Example from the past-- As part of the product simplification process, we introduced modularity (minimally viable product), where the engineering team could use the same electronic components and modules with different casings to commercialize variations of the same product that would address the needs of various market segments. We EOL (End of Life) 23% of SKUs within months. The revenues increased by showing the value proposition more clearly. The margins improved from 11% and stabilized at 29% by reducing the cost of internal parts due to economies of scale, lowered returns by fewer failing parts, and tighter quality control processes over fewer SKUs.
Simplify your business process and workflow
Simplifying business processes and workflow is complicated since achieving such a goal requires a conscious effort from people at all levels. It’s challenging for those who’ve been performing their task in a particular fashion for many years. Although possible, patterns and habits developed over the years are difficult to break.
The first step to simplifying business processes and workflow is stating every step of the current business process and workflow. I usually use Visio to visualize the end-to-end process and follow the checklist:
You now have a clear visibility of your end-to-end business flow. You can then decide the best time to transition to the improved version. My philosophy is there is never a better time than now. The change will be painful regardless. One significant advantage of doing it earlier is it’ll make your lives easier and faster; it’ll cost you less now, so you can start reaping the benefits. Having said all that, take whatever precautions are necessary to reduce the impact caused by interruptions to your business.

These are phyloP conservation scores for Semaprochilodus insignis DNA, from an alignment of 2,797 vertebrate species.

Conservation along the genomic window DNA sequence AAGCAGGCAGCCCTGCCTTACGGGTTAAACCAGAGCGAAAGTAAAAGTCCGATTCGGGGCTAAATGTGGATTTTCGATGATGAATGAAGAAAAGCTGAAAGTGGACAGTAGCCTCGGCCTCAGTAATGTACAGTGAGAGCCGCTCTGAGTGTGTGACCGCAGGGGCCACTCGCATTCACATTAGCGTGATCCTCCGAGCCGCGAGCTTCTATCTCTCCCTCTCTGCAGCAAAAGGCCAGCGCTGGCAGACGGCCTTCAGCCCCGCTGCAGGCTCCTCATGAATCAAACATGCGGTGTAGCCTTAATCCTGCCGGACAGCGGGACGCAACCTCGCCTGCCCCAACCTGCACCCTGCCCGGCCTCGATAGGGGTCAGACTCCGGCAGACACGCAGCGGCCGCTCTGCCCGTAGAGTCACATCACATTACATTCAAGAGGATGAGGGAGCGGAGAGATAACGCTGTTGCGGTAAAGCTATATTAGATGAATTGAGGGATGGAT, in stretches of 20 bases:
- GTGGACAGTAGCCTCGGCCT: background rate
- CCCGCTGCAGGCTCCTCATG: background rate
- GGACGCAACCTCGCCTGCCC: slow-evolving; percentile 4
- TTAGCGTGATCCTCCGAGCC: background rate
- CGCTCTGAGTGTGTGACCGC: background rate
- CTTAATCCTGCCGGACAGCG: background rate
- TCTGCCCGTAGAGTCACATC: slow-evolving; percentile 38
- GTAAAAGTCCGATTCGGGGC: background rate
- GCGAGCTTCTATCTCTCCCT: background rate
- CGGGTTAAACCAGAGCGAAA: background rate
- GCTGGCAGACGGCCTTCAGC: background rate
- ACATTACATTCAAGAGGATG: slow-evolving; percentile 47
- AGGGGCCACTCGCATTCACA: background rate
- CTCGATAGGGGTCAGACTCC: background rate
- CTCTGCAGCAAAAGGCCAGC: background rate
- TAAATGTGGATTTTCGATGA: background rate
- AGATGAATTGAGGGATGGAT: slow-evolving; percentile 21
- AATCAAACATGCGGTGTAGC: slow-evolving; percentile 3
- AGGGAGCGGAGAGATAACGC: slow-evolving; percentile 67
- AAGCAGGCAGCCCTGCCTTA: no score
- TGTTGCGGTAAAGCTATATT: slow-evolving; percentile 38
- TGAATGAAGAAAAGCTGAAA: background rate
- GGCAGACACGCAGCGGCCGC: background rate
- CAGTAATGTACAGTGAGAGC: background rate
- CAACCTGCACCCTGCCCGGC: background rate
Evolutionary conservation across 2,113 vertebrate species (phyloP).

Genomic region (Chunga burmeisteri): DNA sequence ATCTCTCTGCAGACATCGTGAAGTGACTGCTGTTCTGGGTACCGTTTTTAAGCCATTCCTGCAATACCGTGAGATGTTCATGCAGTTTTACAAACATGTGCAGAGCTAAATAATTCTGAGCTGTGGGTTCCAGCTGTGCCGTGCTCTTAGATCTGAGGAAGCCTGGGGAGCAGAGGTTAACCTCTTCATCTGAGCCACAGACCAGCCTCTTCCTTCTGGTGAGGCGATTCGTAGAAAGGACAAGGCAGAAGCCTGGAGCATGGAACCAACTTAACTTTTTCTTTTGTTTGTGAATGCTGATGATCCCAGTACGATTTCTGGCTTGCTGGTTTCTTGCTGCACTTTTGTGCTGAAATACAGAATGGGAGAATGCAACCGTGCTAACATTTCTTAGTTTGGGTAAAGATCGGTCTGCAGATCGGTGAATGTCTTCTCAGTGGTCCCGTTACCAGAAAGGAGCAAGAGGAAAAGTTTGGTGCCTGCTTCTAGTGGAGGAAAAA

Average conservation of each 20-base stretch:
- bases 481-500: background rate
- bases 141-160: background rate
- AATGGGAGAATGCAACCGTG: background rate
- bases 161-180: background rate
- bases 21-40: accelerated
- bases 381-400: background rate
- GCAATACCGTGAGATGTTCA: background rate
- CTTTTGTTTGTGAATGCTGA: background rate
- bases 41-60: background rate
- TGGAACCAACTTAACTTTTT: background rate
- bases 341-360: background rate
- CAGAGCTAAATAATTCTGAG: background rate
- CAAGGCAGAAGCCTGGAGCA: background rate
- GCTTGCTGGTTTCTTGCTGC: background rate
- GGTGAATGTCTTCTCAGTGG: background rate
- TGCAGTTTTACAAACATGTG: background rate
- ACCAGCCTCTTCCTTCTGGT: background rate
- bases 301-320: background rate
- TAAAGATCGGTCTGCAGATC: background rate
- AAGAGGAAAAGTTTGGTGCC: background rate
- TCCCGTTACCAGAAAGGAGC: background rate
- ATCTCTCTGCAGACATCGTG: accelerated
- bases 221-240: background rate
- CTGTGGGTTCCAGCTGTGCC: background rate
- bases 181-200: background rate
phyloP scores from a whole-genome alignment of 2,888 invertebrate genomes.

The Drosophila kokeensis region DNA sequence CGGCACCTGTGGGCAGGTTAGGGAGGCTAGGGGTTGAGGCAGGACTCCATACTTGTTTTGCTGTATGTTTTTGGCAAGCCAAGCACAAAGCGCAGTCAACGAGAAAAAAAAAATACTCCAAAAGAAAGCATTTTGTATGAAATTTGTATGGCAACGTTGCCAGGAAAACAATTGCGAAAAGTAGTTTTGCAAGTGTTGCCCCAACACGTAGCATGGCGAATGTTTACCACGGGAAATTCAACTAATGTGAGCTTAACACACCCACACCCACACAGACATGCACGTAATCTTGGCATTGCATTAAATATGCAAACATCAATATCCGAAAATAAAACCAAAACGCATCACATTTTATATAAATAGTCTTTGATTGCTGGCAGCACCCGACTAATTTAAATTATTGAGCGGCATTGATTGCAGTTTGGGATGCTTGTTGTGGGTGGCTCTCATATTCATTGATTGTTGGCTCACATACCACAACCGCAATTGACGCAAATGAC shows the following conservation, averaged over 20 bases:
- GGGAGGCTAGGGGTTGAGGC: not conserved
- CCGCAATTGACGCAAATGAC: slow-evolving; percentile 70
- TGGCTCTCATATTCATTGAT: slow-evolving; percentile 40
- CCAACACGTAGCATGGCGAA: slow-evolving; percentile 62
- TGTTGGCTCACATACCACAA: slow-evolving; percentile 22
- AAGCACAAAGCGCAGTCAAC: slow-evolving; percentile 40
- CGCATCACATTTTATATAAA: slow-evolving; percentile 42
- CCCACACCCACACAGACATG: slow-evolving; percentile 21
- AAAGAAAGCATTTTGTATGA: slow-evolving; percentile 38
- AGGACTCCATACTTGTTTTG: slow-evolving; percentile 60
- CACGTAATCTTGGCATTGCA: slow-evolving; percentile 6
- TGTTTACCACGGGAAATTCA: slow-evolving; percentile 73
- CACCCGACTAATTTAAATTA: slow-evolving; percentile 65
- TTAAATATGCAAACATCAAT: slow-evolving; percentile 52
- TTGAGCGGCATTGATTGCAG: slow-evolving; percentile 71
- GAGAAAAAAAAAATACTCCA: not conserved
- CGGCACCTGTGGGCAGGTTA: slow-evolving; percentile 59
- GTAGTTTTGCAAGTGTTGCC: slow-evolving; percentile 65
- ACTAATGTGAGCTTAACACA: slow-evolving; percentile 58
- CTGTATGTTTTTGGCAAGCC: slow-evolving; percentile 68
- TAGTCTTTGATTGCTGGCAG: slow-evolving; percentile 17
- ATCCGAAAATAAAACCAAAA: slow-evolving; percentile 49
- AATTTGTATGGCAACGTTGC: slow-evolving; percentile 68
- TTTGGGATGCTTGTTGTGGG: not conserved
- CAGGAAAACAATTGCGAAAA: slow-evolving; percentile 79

Example from the past—As part of our client's business workflow simplification process, we reduced the product concept-to-launch period from 26 weeks to 16 weeks. The impact of these extra 10 weeks continuously reduced their development cost per project (margin impact), increased their revenues since they could take more projects using the same number of resources (revenue and OPEX impact), and increased business turnover year after year (EBITDA impact).
Simplify your governance
You have already done the groundwork of governance by determining KPIs (Key Performance Indicators), setting RACI (Responsible, Accountable, Consulted, Informed), and clearly defining R&R (Roles and Responsibilities) during the Strategize step. What you need to add now is how to ease and streamline the decision-making process without unnecessary or no-value-add red tape. The key questions you need to ask yourself:
Tony Robbins has a great saying, “Energy Flows Where Focus Goes.” Your job here is to bring focus governance simplification for healthy and sustainable growth while encouraging inclusiveness, better communication among cross-functional teams and ranks, rewarding innovation and ideas for positive change for overall improvement.
A final note on Simplification – Do it at every opportunity as part of your continuous improvement.
Reach us if you want support and expedite the results.
Additional Reading for this section
Simplify: How the Best Business in the World Succeed by Richard Koch and Greg Lockwood
The Basics of Process Mapping by Robert Damelio
The Basics of Process Improvement by Tristan Boutros